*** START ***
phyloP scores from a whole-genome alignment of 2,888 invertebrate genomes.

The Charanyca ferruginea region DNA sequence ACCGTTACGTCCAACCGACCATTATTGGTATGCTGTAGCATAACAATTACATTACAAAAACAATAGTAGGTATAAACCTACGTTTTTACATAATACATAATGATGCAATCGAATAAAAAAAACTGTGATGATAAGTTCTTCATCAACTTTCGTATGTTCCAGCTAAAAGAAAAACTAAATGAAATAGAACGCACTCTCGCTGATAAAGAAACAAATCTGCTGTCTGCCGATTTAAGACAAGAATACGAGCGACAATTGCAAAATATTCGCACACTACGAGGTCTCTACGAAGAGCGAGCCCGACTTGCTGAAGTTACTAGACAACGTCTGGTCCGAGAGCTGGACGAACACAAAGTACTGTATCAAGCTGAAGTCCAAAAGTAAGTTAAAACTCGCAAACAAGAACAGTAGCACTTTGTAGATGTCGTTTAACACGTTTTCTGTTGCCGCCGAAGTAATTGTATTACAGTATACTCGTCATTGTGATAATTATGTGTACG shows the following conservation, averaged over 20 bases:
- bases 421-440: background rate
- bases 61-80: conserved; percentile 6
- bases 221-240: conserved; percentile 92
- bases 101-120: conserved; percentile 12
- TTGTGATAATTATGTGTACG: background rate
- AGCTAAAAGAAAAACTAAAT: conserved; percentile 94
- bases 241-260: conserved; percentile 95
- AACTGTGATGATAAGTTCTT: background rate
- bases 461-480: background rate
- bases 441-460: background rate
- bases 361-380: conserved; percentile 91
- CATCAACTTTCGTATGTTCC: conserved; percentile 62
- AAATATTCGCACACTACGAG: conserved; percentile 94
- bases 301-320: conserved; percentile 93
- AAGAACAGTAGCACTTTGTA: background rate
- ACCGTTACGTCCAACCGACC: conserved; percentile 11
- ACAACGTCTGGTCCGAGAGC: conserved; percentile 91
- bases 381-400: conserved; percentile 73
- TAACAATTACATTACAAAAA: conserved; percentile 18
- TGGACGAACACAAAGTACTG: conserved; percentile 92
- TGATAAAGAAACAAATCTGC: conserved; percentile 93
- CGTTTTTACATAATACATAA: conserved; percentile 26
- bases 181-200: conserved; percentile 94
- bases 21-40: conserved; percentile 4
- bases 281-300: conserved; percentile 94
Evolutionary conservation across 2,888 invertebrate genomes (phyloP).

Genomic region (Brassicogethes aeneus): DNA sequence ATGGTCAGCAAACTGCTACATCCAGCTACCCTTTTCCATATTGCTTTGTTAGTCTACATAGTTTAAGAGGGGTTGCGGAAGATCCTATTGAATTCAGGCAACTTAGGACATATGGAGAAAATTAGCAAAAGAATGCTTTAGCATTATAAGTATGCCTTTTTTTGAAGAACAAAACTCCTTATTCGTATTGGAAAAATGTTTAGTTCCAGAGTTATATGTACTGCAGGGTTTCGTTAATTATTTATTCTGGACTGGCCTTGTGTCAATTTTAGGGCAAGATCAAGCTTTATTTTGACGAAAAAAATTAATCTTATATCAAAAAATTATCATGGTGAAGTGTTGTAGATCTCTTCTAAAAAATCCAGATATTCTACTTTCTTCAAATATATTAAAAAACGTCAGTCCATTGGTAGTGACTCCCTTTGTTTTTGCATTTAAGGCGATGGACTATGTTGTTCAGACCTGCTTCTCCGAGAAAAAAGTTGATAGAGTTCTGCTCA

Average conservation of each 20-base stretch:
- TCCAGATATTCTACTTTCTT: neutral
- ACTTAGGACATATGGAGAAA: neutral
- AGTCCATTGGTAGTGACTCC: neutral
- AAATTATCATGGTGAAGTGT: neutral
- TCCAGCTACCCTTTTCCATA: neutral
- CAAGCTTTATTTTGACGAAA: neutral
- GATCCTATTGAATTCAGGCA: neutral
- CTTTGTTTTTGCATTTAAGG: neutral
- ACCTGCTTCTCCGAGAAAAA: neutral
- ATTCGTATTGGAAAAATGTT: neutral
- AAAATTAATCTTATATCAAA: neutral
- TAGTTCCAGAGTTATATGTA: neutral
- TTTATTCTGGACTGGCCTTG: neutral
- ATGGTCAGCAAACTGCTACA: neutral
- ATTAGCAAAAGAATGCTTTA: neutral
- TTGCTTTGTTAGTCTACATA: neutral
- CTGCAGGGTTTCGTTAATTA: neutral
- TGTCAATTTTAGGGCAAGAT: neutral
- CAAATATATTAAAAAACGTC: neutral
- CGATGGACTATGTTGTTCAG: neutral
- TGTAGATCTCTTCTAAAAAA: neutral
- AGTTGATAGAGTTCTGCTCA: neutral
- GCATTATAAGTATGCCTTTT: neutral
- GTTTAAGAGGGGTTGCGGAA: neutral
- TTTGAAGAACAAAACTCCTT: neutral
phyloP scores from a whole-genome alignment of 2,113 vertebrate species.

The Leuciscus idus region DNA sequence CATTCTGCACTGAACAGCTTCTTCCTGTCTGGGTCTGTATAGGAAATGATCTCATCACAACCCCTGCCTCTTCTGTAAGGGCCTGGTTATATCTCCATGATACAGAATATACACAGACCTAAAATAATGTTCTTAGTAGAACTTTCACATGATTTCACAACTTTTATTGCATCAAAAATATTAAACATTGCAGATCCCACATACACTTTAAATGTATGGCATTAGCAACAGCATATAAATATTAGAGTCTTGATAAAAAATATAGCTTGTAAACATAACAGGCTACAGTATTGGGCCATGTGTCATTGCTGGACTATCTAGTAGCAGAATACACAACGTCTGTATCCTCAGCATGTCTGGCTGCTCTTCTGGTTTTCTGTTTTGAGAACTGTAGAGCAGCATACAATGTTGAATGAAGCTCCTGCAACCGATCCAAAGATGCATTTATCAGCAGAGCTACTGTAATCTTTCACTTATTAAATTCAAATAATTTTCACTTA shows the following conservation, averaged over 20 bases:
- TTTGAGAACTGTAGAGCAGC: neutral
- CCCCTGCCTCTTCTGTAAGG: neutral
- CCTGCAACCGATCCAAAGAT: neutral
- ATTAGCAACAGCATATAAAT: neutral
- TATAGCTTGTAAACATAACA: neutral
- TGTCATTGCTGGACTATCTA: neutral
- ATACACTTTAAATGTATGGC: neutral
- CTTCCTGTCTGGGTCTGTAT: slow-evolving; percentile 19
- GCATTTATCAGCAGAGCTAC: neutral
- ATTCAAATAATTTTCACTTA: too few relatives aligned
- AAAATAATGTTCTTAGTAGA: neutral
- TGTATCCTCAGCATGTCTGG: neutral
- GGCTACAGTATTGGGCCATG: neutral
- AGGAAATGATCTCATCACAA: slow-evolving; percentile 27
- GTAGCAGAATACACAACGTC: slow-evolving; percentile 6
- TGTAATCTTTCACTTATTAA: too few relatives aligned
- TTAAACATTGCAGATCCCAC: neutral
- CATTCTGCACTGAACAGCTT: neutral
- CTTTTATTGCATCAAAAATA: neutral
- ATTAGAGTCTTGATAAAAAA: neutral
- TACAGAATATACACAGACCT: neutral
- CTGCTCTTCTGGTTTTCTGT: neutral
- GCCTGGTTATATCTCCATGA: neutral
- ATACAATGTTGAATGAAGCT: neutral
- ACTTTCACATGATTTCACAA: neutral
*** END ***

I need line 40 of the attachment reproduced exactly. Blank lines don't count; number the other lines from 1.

- ATTCGTATTGGAAAAATGTT: neutral